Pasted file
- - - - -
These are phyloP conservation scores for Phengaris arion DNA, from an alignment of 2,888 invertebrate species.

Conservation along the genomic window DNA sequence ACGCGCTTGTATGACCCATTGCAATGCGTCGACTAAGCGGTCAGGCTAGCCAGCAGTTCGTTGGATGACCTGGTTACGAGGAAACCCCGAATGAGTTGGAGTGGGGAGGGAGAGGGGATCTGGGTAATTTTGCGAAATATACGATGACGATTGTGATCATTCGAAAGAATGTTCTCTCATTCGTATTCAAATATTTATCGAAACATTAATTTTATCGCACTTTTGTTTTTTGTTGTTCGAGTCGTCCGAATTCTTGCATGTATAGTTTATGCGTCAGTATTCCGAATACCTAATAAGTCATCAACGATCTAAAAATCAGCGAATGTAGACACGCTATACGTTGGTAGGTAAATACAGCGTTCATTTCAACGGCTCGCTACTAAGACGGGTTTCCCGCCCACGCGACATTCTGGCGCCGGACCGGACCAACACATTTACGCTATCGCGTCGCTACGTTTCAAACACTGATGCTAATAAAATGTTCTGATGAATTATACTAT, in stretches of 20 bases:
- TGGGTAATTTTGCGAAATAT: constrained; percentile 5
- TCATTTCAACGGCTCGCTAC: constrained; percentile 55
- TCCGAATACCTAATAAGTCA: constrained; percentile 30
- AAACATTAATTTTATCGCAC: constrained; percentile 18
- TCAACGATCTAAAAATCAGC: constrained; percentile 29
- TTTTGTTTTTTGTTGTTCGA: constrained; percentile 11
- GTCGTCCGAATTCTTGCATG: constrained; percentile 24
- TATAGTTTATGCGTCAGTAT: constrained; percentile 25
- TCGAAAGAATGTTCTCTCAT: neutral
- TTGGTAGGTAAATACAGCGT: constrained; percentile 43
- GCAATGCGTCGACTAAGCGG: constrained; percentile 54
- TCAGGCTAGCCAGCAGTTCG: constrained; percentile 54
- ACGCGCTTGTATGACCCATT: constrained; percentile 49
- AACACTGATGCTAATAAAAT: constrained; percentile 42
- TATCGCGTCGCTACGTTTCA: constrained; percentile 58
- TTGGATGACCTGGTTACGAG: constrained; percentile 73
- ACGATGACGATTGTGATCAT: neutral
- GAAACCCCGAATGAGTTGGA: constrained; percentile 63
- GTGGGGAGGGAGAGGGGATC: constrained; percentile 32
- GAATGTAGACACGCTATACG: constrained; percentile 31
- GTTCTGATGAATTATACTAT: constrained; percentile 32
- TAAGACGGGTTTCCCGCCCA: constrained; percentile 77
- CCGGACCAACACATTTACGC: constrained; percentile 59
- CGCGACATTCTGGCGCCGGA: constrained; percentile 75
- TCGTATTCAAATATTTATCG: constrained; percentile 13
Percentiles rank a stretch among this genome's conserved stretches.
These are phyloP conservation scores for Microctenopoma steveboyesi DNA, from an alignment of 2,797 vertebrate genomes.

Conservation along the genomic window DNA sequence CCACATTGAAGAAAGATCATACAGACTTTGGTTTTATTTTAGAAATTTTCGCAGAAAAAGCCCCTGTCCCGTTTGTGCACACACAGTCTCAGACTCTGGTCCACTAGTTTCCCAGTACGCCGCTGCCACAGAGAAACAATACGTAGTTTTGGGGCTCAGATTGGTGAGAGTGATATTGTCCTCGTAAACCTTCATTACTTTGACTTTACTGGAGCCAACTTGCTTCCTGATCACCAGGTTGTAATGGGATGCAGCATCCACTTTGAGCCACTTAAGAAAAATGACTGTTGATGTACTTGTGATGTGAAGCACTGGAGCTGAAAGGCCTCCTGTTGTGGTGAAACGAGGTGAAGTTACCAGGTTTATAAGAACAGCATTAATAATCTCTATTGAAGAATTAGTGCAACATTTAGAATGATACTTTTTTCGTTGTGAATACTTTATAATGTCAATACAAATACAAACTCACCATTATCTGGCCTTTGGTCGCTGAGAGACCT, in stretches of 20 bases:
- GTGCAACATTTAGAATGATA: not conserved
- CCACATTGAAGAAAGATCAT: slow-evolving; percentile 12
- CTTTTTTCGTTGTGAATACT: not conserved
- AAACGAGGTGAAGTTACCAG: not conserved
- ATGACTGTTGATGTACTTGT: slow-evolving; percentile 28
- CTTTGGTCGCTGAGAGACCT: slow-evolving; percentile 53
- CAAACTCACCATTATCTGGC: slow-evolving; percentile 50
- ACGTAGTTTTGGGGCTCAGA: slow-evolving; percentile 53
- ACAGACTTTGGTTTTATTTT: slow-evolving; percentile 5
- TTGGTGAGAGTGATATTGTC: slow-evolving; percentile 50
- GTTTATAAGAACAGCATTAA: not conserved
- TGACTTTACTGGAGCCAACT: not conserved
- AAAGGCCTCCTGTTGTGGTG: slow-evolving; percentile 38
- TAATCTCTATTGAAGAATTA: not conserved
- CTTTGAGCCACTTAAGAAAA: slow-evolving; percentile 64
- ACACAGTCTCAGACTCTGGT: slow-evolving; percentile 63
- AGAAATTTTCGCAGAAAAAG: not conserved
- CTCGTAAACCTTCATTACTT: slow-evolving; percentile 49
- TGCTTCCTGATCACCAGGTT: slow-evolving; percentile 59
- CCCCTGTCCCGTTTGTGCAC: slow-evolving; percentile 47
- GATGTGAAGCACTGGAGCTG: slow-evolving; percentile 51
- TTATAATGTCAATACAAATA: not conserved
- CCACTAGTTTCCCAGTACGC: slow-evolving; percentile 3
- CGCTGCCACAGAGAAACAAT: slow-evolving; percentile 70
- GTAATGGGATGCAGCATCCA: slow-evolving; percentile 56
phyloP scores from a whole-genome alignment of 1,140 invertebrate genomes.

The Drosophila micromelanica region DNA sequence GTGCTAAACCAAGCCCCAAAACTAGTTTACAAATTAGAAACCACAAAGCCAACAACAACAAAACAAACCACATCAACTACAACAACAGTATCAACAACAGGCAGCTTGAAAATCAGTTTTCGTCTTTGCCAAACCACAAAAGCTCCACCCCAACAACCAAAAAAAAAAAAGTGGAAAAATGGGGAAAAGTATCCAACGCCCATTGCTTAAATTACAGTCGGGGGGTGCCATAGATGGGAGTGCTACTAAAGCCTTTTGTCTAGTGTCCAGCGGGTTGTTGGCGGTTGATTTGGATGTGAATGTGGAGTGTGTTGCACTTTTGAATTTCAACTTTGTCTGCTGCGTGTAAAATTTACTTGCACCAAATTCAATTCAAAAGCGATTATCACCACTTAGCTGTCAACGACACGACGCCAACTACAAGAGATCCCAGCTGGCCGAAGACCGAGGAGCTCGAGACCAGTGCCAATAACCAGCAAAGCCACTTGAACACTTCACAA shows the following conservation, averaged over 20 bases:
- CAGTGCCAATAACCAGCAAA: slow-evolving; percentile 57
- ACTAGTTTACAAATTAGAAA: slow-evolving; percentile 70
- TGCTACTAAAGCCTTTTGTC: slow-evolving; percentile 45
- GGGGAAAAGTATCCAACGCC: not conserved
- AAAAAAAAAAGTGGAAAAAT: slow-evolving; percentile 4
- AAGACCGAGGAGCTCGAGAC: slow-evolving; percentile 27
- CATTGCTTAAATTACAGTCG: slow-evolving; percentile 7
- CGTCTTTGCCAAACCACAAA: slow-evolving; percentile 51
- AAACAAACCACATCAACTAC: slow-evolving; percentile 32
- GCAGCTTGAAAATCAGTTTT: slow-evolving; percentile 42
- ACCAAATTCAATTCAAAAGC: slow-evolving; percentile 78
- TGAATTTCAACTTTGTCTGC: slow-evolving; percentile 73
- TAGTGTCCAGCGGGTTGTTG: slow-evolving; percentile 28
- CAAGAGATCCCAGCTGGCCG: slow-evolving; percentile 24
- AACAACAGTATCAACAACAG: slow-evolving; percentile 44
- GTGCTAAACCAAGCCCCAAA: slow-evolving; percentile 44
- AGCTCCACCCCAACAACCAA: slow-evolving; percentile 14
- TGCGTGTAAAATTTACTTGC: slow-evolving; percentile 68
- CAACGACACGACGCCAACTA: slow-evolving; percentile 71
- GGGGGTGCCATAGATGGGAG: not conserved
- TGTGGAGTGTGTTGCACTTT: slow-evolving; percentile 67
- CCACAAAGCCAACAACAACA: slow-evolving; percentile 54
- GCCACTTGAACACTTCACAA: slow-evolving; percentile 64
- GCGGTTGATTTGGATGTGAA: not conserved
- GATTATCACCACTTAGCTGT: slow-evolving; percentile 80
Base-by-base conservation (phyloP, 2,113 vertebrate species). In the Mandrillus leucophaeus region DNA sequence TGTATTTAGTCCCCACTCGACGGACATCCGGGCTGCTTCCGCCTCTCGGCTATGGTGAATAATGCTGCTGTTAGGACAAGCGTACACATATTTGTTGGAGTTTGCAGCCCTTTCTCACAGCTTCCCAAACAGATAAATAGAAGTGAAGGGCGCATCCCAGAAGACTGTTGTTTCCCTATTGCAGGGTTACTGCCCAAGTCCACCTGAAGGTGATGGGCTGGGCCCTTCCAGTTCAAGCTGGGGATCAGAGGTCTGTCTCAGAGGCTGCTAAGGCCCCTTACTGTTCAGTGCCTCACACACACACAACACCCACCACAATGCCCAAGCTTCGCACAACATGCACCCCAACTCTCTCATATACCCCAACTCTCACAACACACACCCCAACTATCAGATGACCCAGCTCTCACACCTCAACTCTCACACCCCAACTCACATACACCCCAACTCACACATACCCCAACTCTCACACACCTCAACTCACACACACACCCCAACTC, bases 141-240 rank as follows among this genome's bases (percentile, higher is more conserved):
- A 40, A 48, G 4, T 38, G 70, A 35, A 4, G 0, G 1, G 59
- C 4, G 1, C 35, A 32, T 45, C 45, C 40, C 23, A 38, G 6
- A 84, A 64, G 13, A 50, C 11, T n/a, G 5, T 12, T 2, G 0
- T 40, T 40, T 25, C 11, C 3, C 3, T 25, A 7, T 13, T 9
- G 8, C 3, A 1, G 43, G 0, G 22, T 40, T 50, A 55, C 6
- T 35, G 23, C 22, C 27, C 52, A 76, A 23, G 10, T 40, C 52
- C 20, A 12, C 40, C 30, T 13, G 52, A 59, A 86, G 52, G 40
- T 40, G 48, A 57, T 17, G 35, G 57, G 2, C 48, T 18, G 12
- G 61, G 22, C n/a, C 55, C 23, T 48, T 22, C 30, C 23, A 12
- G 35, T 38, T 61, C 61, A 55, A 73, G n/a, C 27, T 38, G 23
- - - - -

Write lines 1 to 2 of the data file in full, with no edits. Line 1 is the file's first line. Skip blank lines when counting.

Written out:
These are phyloP conservation scores for Phengaris arion DNA, from an alignment of 2,888 invertebrate species.

Conservation along the genomic window DNA sequence ACGCGCTTGTATGACCCATTGCAATGCGTCGACTAAGCGGTCAGGCTAGCCAGCAGTTCGTTGGATGACCTGGTTACGAGGAAACCCCGAATGAGTTGGAGTGGGGAGGGAGAGGGGATCTGGGTAATTTTGCGAAATATACGATGACGATTGTGATCATTCGAAAGAATGTTCTCTCATTCGTATTCAAATATTTATCGAAACATTAATTTTATCGCACTTTTGTTTTTTGTTGTTCGAGTCGTCCGAATTCTTGCATGTATAGTTTATGCGTCAGTATTCCGAATACCTAATAAGTCATCAACGATCTAAAAATCAGCGAATGTAGACACGCTATACGTTGGTAGGTAAATACAGCGTTCATTTCAACGGCTCGCTACTAAGACGGGTTTCCCGCCCACGCGACATTCTGGCGCCGGACCGGACCAACACATTTACGCTATCGCGTCGCTACGTTTCAAACACTGATGCTAATAAAATGTTCTGATGAATTATACTAT, in stretches of 20 bases: